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As dengue cases increase globally, vector control, community engagement key to prevent spread of the disease

– Cases in the Americas reach 3 million in 2023, surpassing numbers from previous record years

WASHINGTON, USA, (PAHO/WHO) – While the incidence of dengue increases across regions, especially in parts of the Americas, experts this week reviewed the global situation and methods to help control the spread of the mosquito-borne disease.

During the EPI-WIN Webinar: Managing Dengue: a rapidly expanding epidemic, experts from around the world highlighted that about half of the world’s population is now at risk of dengue, with an estimated 100–400 million infections occurring each year.

“Incidence has increased by almost eight-fold since 2000,” said Dr Raman Velayudhan, Unit Head for Veterinary Public Health, Vector Control and Environment and Neglected Tropical Diseases at the World Health Organization (WHO) at the opening of the webinar. Before 1970, the mosquito-vector of the disease was present in only half a dozen countries, he added, but it is now found in over 130 countries.

Situation in the Americas  

In the Americas, dengue is transmitted primarily by the Aedes aegypti mosquito and the disease is endemic to many countries. Outbreaks tend to be cyclical every 3 to 5 years, following seasonal patterns corresponding to the warm, rainy months, when mosquitos breed.

In 2023, however, the Americas have seen a sharp increase in dengue cases. Over 3 million new infections have been recorded so far, surpassing figures for 2019 – the year with the highest recorded incidence of the disease in the region, with 3.1 million cases, including 28,203 severe cases and 1,823 deaths.

Most cases – over 2.6 million – are registered in the southern cone, with Brazil accounting for 80%. But unusually high transmission has also been seen in other areas of the continent, including the Andean region, with over 400,000 cases and a higher case fatality rate. In March and June of this year, the Pan American Health Organization (PAHO) issued recommendations to help countries tackle the increase.

“Urbanization and climate change have had a huge impact in spreading dengue,” Velayudhan said during the webinar. The movement and agglomeration of people in urban areas have helped to spread the vector, he added, but COVID-19 disruptions have also impacted mosquito control measures and the reporting of cases.

“Post-COVID, we need to realign programs to be more integrated and ensure health systems can manage,” Velayudhan said. “We should implement the lessons learned from the pandemic, such as in diagnosis and use of PCR tests, enhanced surveillance, good communication and community involvement.”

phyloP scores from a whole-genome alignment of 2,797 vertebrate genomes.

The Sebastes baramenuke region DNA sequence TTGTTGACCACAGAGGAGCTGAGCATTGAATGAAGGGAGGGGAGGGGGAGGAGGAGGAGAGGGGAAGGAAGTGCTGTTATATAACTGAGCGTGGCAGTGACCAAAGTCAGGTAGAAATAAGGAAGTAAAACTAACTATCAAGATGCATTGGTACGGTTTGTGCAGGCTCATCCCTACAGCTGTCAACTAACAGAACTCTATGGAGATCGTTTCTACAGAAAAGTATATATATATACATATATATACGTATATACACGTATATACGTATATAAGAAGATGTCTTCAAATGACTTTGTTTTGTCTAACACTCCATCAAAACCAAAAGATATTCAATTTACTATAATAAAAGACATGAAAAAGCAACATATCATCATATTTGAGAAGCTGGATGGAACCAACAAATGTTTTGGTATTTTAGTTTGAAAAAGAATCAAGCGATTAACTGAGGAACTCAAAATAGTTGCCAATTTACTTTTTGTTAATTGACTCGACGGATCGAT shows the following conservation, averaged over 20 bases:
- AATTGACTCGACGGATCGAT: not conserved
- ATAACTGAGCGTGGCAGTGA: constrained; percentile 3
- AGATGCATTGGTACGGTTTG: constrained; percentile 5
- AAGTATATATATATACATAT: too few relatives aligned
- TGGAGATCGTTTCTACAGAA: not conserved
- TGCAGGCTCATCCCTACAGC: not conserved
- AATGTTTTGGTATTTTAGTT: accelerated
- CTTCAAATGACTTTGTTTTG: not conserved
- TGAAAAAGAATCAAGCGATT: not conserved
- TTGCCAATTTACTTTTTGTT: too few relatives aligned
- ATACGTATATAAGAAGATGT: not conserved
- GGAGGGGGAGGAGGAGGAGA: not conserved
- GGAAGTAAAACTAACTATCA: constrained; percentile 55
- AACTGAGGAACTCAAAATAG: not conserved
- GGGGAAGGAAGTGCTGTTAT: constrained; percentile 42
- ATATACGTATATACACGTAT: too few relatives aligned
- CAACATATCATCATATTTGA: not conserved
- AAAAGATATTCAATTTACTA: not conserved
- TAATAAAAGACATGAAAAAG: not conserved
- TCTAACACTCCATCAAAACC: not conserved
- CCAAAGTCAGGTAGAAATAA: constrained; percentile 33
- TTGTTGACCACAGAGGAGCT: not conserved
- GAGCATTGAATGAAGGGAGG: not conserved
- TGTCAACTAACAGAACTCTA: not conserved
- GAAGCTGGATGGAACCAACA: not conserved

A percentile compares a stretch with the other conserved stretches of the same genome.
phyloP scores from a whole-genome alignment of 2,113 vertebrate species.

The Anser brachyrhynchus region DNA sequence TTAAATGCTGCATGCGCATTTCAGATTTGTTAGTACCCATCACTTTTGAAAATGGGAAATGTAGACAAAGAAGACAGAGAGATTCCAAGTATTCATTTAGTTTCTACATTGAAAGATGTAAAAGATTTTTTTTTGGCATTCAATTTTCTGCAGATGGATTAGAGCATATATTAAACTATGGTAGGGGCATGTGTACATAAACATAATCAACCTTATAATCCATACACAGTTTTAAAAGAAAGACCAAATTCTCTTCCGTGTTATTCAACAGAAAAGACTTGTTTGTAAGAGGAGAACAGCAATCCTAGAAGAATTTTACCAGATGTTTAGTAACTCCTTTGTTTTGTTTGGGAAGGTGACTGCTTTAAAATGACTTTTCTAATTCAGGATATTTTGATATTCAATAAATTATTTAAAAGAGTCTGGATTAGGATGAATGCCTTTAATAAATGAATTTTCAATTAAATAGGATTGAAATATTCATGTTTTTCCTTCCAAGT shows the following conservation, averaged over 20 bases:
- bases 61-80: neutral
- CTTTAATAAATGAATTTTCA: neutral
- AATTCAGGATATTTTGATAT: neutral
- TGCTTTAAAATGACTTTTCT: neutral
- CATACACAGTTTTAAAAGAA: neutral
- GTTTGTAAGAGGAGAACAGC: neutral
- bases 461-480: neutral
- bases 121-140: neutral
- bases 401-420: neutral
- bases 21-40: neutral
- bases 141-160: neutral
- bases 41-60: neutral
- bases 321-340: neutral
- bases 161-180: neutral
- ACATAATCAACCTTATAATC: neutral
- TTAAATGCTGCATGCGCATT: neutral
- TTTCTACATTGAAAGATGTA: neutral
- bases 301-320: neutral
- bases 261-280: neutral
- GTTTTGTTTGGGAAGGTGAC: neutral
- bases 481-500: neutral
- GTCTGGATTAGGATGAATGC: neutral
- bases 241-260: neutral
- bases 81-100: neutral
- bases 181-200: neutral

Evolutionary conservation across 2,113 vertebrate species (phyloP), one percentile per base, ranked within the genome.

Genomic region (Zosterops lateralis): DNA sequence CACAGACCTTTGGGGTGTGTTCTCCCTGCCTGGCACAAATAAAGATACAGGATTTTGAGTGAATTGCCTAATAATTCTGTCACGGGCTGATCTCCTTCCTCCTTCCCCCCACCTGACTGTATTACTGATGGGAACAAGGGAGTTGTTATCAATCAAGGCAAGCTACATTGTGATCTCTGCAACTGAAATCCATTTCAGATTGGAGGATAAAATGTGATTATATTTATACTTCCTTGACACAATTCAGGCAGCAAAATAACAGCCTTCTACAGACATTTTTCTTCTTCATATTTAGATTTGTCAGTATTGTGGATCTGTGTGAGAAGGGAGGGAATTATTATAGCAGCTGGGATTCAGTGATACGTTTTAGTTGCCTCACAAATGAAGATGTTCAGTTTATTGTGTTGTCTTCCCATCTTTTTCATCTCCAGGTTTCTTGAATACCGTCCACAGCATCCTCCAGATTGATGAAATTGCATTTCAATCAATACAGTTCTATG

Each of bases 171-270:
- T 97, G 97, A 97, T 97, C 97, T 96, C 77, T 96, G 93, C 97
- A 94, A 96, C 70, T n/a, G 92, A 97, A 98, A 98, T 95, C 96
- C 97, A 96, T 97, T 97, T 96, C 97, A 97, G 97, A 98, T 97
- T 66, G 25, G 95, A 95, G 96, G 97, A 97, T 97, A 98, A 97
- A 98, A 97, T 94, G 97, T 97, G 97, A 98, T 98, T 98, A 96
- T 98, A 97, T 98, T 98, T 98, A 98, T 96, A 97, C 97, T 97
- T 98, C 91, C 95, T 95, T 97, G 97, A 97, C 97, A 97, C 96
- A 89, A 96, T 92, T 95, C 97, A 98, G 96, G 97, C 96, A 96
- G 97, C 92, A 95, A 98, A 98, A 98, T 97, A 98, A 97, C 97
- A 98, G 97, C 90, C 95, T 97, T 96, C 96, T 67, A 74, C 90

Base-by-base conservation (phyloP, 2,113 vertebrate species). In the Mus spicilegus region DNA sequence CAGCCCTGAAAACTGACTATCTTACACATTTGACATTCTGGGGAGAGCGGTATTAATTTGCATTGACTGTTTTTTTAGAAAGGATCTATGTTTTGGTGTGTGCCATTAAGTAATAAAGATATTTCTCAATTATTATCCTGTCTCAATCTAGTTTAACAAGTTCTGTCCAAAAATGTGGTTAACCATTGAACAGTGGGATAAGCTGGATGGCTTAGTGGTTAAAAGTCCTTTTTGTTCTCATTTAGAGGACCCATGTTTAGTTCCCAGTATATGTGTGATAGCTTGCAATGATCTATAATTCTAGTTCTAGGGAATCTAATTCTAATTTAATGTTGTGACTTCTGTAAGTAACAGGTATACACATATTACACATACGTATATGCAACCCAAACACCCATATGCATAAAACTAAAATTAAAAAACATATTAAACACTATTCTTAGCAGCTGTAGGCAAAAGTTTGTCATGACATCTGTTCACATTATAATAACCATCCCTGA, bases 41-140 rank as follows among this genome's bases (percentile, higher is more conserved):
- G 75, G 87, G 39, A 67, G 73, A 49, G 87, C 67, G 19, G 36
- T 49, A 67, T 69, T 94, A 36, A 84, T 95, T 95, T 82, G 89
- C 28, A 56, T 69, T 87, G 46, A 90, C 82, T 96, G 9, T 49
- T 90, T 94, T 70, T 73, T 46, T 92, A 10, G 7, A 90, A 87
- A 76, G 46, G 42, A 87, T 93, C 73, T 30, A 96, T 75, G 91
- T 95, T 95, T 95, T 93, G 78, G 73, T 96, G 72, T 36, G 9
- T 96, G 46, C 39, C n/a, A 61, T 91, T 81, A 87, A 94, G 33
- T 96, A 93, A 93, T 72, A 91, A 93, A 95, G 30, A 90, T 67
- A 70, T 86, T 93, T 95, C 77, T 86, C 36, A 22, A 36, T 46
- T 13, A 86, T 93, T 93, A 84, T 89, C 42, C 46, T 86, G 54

As the southern hemisphere enters the colder and drier months, cases are declining in parts of the region, but greater transmission is expected in Central America and the Caribbean during the second half of the year. PAHO recently issued an alert providing guidance to national authorities to boost surveillance and prepare health systems for an uptick in cases.

Community engagement for effective vector control

There is no specific treatment for dengue, and prevention depends on the control of the vector. Measures to curb mosquitoes include the use of chemicals, such as insecticides and repellents, and mechanical methods to remove breeding sites or provide a barrier, such as treated nets, window screens and protective clothing.

Programs that use a combination of these methods can be effective, but engaging communities to apply them is critical for their success, especially to remove or clean potential breeding habitats. Old, disused tires, for example, offer shade and a preferred dark space for aedes mosquitos to lay their eggs, which can resist drought and develop only once they meet water many months later.

PAHO has developed a series of initiatives to support such local prevention activities, including Mosquito Awareness Week, which spurs community-level actions to provide information on the links between mosquitoes and the diseases they transmit, such as dengue, but also chikungunya, Zika, malaria, and yellow fever.

“Several messages on prevention have been developed and countries can adapt them to their local needs,” said Giovanini Coelho, from PAHO’s Public Health Entomology team.

Dengue is a viral infection that spreads from mosquitoes to people. While most infections are asymptomatic or produce mild illness, the disease can occasionally become severe and even cause death. Symptoms range from mild to debilitating high fever, with severe headache, pain behind the eyes, muscle and joint pain, and a rash. The illness can evolve into severe dengue, characterized by shock, respiratory distress, bleeding, and possible organ impairment.



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